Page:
Does Anyone Read Academic Papers?

April 17, 2015 • Ethics and Quality, Research • by

Academic journals are read from cover to cover by fewer than ten people on average, according to an opinion piece in the Straits Times, by Asit K Biswas, and Julian Kirchherr.  Biswas, a visiting professor at Lee Kuan Yew School of Public Policy in the National University of Singapore and Kirchherr, a doctoral researcher at the University of Oxford, argue that university professors and researchers should climb down from their ivory towers and write for more popular, accessible platforms.

“Many of the world’s most talented thinkers may be university professors, but sadly most of them are not shaping today’s public debates or influencing policies,” the authors write.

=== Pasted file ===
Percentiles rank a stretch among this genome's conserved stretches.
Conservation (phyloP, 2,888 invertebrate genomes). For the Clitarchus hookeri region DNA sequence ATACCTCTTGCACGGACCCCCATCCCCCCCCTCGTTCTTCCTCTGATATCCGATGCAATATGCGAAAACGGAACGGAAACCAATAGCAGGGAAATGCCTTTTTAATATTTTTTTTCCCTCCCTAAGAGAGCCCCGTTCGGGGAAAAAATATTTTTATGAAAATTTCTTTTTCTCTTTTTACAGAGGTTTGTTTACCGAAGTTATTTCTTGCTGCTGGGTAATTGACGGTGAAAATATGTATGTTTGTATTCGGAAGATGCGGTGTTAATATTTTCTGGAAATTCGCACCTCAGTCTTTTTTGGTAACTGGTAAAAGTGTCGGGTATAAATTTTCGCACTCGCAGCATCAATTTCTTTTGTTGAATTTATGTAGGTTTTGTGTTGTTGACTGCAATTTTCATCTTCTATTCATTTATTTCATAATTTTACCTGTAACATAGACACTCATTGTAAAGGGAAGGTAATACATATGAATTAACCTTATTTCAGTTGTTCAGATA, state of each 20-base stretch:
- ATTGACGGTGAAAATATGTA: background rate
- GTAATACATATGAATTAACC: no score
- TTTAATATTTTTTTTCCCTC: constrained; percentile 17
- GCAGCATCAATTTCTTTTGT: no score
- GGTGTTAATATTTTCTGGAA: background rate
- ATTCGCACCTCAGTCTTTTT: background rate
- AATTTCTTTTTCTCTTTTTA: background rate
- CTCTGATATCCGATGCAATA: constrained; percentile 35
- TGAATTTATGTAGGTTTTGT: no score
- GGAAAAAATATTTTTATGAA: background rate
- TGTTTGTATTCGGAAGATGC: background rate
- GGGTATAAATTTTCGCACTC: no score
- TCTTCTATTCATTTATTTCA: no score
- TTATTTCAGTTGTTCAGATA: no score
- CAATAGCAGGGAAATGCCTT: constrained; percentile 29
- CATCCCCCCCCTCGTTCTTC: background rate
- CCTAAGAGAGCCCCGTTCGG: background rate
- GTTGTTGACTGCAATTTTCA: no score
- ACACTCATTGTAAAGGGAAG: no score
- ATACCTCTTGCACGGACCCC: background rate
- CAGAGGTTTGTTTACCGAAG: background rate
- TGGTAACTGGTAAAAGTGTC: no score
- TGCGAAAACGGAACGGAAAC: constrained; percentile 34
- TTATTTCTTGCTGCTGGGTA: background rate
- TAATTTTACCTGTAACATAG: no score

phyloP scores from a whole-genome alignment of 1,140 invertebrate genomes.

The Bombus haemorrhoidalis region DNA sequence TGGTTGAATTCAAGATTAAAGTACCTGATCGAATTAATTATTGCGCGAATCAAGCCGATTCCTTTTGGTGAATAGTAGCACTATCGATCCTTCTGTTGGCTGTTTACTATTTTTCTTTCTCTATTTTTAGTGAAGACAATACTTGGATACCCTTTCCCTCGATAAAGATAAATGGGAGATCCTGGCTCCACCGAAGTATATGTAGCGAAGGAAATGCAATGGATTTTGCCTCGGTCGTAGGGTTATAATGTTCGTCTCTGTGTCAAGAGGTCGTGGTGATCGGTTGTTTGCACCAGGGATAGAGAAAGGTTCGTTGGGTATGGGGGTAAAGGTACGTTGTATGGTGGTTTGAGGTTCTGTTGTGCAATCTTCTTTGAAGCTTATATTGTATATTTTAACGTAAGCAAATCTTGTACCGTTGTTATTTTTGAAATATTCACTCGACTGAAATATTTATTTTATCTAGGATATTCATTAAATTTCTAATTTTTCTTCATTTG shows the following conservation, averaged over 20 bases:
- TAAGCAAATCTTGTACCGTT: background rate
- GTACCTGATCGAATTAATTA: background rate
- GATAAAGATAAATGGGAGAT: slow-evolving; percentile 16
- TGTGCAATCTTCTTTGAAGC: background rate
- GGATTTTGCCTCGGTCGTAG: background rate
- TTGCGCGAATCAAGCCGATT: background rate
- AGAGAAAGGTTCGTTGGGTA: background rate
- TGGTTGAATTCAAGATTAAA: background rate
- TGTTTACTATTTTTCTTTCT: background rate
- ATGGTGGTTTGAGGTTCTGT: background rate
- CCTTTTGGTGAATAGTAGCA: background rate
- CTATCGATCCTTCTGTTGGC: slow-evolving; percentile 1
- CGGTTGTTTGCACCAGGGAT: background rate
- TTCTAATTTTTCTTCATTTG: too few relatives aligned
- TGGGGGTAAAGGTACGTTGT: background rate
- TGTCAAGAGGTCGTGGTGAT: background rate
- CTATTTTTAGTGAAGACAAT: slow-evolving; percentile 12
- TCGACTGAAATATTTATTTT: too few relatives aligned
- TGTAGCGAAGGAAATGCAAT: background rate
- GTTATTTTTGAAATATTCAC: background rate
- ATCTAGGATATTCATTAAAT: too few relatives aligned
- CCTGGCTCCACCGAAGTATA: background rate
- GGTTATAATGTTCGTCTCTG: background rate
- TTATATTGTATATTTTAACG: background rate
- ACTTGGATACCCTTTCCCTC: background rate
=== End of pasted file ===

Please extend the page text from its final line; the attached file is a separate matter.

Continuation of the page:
“Indeed, scholars often frown upon publishing in the popular media. “Running an opinion editorial to share my views with the public? Sounds like activism to me,” a professor recently noted at a conference, hosted by the University of Oxford.”

Yet where academics do want to publish their work in the popular media, the system seems to be against them.  Even now, in the digital age of open access and self-publishing, publications in peer-reviewed journals continue to be the key performance indicator within academia.  Whether anyone actually reads them does not seem to matter.

Research shows that academics are not reading their colleagues’ articles either. The authors cite evidence showing that of the 1.5m articles published in peer reviewed journals annually, 82 per cent of those published in the humanities are not even cited once.

While there is a movement for change, and some examples of successful academic publishing on open access platforms, the authors argue that it is changing too slowly.

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pic credit: Flikr Creative Commons: Jenica


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